LAST SPRING the Med School faculty approved a four-point grading plan to replace a pass-fail system for the first year and a half of Medical School. The new system met its first test in late October at a midterm exam in Histology taken by all first-year students.
The results showed that a system that had been proffered as a variation of pass-fail grading had been abused. Instructors allotted only an eight-point region for passing marks. Furthermore, 16 per cent of the class fell within a "marginal" designation and were required to perform remedial work. Ostensibly conceived as a warning to those few students bordering on failure, this designation was stretched.
The first year students response, a plan to number but not sign blue books at a subsequent midterm in Physiology, was carried out by over 90 per cent of the class. This measure allowed a coordinating committee of the students to make sure that the faculty learned the names of only those who failed and thus could record only pass or fail grades.
This plan is ingenious and admirable and deserves support. While it lacks the immediate force of a strike, shutdown or demonstration, it has handcuffed the faculty and effectively reintroduced pass-fail grading.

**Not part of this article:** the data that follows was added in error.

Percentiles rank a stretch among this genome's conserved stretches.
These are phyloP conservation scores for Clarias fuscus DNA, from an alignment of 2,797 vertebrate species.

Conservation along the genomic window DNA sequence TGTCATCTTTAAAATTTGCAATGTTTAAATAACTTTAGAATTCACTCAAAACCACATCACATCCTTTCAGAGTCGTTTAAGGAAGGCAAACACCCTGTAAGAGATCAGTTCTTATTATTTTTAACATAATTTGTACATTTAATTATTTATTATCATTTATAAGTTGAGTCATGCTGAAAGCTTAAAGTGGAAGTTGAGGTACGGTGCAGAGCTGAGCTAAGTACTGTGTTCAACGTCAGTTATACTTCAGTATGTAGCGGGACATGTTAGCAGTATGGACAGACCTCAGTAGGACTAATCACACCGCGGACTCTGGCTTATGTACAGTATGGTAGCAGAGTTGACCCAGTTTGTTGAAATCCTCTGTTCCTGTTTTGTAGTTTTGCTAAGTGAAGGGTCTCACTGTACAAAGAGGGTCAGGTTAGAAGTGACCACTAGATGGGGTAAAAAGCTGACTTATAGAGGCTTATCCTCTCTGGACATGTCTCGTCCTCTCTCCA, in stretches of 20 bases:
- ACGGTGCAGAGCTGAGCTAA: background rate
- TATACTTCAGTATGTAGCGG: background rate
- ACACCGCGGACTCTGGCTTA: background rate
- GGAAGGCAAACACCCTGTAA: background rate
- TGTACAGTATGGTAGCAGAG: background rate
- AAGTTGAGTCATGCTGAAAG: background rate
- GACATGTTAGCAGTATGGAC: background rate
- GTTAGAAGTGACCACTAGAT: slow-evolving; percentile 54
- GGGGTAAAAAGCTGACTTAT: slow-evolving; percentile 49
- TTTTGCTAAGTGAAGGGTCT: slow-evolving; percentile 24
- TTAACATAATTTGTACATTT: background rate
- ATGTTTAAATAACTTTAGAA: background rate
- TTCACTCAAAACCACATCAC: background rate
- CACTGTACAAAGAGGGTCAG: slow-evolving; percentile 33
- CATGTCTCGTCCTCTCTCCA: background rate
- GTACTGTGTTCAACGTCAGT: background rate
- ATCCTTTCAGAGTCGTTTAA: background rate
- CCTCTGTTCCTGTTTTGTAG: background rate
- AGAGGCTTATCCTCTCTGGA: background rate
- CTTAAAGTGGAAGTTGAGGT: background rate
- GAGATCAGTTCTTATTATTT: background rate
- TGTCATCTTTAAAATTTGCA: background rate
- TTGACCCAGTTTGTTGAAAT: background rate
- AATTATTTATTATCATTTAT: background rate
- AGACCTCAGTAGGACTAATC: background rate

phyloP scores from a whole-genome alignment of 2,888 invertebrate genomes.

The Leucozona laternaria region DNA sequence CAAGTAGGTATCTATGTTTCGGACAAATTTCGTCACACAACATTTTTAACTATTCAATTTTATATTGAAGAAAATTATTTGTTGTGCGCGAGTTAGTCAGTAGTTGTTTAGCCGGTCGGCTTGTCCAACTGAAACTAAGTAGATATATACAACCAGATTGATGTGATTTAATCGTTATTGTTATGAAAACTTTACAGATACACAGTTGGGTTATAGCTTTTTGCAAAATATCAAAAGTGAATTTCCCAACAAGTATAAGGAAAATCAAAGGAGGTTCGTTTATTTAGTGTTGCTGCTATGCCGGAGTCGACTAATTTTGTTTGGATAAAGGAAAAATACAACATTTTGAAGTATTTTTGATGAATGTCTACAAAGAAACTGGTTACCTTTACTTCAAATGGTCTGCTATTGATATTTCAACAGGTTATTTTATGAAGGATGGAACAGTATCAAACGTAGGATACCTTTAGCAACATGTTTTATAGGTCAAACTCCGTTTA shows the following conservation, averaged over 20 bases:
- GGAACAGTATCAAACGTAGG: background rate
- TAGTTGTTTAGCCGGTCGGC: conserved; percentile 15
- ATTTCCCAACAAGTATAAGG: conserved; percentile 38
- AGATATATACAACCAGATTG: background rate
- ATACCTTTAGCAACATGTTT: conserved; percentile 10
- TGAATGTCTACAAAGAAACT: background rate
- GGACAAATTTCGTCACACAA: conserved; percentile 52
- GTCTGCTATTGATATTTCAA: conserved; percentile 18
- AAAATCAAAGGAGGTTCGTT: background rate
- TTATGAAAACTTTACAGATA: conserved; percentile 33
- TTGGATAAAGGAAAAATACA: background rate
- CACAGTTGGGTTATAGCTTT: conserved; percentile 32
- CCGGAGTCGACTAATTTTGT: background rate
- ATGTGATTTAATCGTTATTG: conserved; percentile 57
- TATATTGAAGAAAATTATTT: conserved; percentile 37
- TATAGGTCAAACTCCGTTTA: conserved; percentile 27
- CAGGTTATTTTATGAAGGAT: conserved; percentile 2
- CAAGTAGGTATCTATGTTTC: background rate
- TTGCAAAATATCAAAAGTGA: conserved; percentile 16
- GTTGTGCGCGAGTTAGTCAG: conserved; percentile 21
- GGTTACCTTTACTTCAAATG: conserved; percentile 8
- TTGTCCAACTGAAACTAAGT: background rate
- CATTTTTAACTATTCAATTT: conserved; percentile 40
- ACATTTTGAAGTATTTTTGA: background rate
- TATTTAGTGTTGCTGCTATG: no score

However, the release to the administration of a sealed list of code numbers and names from a Microbiology final earlier this week may only have given the faculty a hostage it will be impossible to reclaim.
Medical students enjoy an enviable position. They have all finished their pre-med training and its fabled cut-throat competition, to reach a plateau where, barring failure, they are assured internships and M.D.s. Any attempt to rank them at this level is meaningless; it only introduces the unnatural and ugly clamor for grades.
Proponents of a structured grading system argue that without grades, better students would have no assurance of acceptance as interns by prestigious hospitals. This argument rests on shaky premises.
First, even without students' transcripts, prestigious hospitals will no doubt be able to cull what they consider the cream of the cream.
Second, it is not clear that these hospitals, usually the best equipped and most sophisticated, should get the better students. Every one of the poorer students will receive an internship and those who choose to will ultimately treat people. To conclude that the better student nonetheless deserves a place in the better hospital does not follow.
Even leaving aside this question, it is clear that the Harvard Med School faculty should restore pass-fail grading. It has received an overwhelming mandate from its students, a fact that must override other considerations.
The faculty should reinstate pass-fail grading now.
The faculty should also try to gauge student feeling at the clinical level, the last two-and-a-half years of Med School, years which have always been graded.